Paul Morrison. (Reviews: London)

By Archer, Michael | Artforum International, January 2003 | Go to article overview

Paul Morrison. (Reviews: London)


Archer, Michael, Artforum International


ASPREY JACQUES

Black was everywhere in this show-in the treated film imagery, in the darkened projection space, and in the painting's bifurcating forms, which promised to bleed off the canvas and onto the surrounding black walls. What Paul Morrison managed, though, was to hold in abeyance any sense that this darkness was unremitting. Instead, he invited viewers to find from within their own experience whatever color there might be in his starkly black-and-white works. A large painting of tree branches in silhouette against a white ground hung in one space, the walls of which had been painted black. In the other room Morrison played a short film-barely two minutes long-looped onto DVD. Both works bear the same title, Cambium, 2002.

The cambium is the part of a tree just below the bark, in which the plant's new growth occurs, the cellular deposits forming each year's growth ring. Morrison's use of this botanical term is an indication of his interest in the idea that, whether or not he is himself qualified to do so, nature is observable in scientific ways. The word also means exchange, a process that is more broadly appropriate to Morrison's ongoing conversation-carried on through his highly stylized imagery-with the tradition of painting in general and landscape painting in particular. Observational exactitude gets filtered through radical caricature.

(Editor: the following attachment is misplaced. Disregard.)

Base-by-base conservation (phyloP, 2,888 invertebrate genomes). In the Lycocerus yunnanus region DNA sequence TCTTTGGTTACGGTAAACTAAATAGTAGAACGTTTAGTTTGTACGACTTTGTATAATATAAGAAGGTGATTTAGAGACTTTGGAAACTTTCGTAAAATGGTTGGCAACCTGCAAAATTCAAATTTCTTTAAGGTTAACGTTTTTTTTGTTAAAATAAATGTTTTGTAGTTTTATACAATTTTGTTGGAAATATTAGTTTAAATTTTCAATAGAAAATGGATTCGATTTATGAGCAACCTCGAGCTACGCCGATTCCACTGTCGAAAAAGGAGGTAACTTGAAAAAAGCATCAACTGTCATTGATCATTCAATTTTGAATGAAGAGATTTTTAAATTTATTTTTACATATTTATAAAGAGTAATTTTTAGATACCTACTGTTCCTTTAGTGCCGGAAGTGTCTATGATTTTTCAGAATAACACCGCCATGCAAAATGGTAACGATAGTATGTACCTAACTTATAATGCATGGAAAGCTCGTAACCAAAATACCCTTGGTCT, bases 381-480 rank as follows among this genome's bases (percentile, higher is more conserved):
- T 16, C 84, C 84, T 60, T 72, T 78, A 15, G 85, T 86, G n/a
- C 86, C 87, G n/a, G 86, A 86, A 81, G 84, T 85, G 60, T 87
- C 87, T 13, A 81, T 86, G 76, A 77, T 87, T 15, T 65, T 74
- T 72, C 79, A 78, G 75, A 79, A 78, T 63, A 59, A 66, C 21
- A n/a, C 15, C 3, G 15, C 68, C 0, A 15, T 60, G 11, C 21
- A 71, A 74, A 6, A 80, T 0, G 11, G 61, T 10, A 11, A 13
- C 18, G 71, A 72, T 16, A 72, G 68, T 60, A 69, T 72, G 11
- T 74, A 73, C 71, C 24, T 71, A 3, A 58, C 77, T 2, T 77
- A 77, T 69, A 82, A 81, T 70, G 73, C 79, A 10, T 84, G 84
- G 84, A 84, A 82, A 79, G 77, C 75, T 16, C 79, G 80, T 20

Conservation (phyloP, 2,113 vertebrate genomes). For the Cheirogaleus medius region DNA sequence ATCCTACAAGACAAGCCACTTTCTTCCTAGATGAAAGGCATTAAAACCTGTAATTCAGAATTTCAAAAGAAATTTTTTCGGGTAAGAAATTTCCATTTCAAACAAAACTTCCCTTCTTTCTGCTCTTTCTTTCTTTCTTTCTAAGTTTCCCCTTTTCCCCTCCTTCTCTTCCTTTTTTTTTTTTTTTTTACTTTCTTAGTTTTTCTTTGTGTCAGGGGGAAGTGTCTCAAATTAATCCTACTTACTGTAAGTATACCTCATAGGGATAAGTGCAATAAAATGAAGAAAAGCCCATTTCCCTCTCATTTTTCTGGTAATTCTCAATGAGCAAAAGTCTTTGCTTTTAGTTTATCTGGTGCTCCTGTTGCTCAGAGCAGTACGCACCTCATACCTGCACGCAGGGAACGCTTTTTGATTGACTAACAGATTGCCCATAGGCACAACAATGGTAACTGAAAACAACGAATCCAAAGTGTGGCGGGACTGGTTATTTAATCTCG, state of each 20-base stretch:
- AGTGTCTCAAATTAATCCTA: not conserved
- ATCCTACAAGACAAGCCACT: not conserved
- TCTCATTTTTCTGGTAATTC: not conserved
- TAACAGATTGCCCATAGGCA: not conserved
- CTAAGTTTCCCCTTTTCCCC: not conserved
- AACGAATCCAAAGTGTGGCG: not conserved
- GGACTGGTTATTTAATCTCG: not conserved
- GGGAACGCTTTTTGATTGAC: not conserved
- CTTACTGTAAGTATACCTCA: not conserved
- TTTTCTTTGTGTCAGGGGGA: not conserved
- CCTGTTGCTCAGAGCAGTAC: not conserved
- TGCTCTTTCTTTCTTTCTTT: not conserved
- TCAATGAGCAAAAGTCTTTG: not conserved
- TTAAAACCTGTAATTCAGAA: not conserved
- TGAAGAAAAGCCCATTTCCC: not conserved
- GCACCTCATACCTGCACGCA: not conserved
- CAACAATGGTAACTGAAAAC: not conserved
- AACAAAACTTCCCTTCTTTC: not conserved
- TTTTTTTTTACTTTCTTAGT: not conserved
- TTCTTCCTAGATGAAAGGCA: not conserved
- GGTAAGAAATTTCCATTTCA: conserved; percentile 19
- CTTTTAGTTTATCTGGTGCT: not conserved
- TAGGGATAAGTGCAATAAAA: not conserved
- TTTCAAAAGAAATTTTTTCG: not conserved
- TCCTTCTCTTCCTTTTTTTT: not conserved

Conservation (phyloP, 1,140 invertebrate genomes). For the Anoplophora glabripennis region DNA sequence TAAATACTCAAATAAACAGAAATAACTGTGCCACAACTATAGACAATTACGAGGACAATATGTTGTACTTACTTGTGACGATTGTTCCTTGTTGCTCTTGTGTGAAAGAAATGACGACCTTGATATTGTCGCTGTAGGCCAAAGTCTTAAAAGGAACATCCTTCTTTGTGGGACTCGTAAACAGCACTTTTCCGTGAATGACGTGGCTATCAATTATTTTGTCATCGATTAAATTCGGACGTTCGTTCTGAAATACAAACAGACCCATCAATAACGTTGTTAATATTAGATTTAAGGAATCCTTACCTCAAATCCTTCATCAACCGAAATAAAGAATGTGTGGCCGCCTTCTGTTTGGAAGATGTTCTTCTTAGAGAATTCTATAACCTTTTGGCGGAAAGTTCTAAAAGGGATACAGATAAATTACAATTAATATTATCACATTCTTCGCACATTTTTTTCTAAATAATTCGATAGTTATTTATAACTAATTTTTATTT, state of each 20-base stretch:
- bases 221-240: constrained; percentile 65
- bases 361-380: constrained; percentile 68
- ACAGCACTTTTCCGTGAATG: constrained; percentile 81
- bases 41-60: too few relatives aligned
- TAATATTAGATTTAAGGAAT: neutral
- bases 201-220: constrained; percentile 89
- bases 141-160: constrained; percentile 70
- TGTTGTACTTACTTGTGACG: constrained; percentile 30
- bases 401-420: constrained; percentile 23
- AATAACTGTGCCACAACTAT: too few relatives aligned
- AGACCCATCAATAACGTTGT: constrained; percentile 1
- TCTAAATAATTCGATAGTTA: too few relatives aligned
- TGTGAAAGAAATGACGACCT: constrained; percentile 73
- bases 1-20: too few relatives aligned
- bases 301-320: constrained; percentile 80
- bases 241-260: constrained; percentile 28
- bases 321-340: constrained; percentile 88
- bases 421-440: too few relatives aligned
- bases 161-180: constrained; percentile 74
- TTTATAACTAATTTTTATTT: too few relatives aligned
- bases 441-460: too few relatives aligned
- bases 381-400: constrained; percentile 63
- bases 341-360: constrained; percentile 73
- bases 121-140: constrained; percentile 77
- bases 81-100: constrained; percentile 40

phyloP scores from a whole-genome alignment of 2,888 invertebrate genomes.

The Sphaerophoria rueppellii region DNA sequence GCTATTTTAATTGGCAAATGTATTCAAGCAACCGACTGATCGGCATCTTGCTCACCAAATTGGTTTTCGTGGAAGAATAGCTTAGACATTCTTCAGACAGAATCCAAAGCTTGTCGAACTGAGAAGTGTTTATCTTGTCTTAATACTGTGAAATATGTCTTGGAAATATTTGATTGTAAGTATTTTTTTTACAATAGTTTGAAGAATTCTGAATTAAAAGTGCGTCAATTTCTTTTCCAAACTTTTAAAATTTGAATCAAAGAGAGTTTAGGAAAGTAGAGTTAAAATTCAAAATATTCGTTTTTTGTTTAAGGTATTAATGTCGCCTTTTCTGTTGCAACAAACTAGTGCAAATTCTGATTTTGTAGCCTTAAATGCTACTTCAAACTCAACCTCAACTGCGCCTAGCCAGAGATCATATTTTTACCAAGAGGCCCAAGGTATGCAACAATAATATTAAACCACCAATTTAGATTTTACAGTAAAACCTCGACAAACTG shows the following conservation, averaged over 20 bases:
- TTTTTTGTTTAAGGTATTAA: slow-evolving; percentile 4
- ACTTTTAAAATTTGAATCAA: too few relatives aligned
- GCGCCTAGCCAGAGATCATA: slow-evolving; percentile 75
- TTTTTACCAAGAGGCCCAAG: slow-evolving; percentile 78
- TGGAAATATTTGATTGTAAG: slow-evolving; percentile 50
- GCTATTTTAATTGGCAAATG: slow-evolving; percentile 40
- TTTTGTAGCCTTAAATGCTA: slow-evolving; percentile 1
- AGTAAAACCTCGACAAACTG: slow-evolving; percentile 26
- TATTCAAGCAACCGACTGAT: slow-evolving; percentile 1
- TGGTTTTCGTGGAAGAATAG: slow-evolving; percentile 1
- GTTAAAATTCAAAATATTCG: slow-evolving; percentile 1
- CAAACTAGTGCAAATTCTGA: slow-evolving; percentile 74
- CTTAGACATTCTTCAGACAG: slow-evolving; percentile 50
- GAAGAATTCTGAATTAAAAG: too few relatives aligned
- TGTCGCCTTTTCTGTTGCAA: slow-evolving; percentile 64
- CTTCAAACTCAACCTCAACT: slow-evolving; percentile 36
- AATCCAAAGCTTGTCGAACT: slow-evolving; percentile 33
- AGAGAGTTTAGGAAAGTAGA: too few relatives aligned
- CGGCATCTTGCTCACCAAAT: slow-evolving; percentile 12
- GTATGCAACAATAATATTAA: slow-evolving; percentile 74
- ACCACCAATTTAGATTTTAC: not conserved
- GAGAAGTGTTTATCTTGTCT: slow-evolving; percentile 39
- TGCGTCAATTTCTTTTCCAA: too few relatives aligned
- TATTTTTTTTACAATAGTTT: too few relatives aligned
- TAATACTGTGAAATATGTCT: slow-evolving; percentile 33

At around nine by thirteen feet, the canvas is Morrison's largest yet. Though much of its area is covered by the forkings of branches and twigs on what looks like a pine of some sort, the painting is dominated by two main boughs that run diagonally down from the upper edges on each side. …

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